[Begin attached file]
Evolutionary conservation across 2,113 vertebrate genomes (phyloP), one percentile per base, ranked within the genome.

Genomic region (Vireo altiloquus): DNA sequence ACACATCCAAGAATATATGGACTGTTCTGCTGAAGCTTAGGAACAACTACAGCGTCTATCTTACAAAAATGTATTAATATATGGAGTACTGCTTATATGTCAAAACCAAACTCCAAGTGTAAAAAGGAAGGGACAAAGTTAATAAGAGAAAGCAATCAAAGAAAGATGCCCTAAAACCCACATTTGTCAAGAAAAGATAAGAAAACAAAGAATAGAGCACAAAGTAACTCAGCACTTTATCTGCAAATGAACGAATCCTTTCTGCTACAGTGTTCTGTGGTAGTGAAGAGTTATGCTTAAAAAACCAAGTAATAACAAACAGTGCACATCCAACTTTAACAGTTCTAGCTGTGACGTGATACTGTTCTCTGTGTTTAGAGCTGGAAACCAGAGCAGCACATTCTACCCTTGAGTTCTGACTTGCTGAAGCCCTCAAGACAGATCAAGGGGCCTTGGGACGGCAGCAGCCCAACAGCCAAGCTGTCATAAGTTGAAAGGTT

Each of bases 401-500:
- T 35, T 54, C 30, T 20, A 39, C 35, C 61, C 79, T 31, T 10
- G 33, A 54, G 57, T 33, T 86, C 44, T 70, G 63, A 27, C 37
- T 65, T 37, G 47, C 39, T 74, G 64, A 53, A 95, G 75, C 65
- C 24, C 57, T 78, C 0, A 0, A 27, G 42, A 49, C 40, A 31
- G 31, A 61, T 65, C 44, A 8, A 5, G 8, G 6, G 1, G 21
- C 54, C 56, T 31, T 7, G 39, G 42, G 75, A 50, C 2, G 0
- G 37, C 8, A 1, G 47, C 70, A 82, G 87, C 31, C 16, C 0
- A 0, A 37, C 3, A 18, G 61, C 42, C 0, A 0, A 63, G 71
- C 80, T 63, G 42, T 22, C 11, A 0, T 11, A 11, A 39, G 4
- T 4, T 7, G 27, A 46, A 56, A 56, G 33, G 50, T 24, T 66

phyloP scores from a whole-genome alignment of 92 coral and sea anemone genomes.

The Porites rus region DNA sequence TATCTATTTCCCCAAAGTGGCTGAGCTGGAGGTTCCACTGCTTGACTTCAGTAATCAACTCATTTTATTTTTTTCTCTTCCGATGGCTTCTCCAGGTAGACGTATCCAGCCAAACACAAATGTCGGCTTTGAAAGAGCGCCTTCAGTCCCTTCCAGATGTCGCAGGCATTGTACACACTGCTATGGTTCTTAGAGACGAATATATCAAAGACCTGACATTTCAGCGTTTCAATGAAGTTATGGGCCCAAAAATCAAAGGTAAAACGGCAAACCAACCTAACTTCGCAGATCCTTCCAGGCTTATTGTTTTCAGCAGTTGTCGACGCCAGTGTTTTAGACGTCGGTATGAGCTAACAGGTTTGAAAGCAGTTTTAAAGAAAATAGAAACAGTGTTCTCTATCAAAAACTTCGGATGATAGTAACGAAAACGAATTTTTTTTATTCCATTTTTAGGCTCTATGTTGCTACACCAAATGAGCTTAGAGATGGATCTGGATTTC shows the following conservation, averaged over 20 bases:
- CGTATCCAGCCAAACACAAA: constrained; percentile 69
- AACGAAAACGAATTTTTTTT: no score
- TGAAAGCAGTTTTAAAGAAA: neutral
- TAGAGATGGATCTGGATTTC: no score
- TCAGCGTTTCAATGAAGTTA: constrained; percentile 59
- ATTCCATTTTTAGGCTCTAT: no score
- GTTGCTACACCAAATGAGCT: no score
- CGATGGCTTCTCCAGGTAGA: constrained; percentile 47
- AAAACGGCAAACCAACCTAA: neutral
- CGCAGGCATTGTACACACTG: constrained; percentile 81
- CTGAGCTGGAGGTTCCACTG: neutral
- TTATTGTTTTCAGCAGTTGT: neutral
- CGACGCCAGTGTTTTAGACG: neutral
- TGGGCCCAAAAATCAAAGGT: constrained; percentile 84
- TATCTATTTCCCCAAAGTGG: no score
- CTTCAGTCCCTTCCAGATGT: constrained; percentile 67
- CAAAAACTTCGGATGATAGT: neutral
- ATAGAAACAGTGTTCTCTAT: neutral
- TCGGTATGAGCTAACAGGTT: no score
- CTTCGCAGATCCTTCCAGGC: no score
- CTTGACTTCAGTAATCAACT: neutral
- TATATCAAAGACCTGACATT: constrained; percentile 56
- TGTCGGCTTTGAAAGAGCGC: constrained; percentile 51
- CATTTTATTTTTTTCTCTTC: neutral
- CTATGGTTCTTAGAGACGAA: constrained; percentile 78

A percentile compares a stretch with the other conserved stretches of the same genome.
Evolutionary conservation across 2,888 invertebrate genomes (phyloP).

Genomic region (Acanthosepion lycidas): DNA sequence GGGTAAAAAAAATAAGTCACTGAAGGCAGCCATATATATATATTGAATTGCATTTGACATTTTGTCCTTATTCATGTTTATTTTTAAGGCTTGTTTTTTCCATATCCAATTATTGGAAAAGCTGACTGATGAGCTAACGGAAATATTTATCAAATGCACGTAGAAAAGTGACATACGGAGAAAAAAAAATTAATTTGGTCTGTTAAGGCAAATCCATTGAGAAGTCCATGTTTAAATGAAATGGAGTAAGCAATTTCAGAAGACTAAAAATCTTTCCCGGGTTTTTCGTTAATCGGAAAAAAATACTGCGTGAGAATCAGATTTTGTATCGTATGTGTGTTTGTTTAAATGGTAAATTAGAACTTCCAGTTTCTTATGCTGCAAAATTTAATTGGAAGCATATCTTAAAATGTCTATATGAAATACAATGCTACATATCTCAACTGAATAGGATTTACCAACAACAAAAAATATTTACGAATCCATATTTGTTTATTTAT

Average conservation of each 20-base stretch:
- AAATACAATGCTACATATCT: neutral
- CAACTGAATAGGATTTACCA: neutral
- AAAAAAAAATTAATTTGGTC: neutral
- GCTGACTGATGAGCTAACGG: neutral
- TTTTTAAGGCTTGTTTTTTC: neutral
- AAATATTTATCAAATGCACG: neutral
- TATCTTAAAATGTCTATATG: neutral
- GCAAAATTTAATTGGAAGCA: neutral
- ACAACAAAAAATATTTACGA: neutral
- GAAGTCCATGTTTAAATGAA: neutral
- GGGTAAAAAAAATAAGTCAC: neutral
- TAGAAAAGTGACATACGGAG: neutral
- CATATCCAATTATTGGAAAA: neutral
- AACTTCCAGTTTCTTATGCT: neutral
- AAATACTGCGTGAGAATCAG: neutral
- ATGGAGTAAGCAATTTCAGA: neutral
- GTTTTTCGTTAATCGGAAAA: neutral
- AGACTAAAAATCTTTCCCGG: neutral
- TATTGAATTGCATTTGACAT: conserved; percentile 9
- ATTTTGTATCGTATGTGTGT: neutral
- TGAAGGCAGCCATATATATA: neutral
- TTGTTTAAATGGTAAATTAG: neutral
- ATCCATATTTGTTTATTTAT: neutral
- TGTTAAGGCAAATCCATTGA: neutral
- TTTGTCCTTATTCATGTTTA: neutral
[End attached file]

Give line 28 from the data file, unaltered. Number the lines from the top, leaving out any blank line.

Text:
- CGACGCCAGTGTTTTAGACG: neutral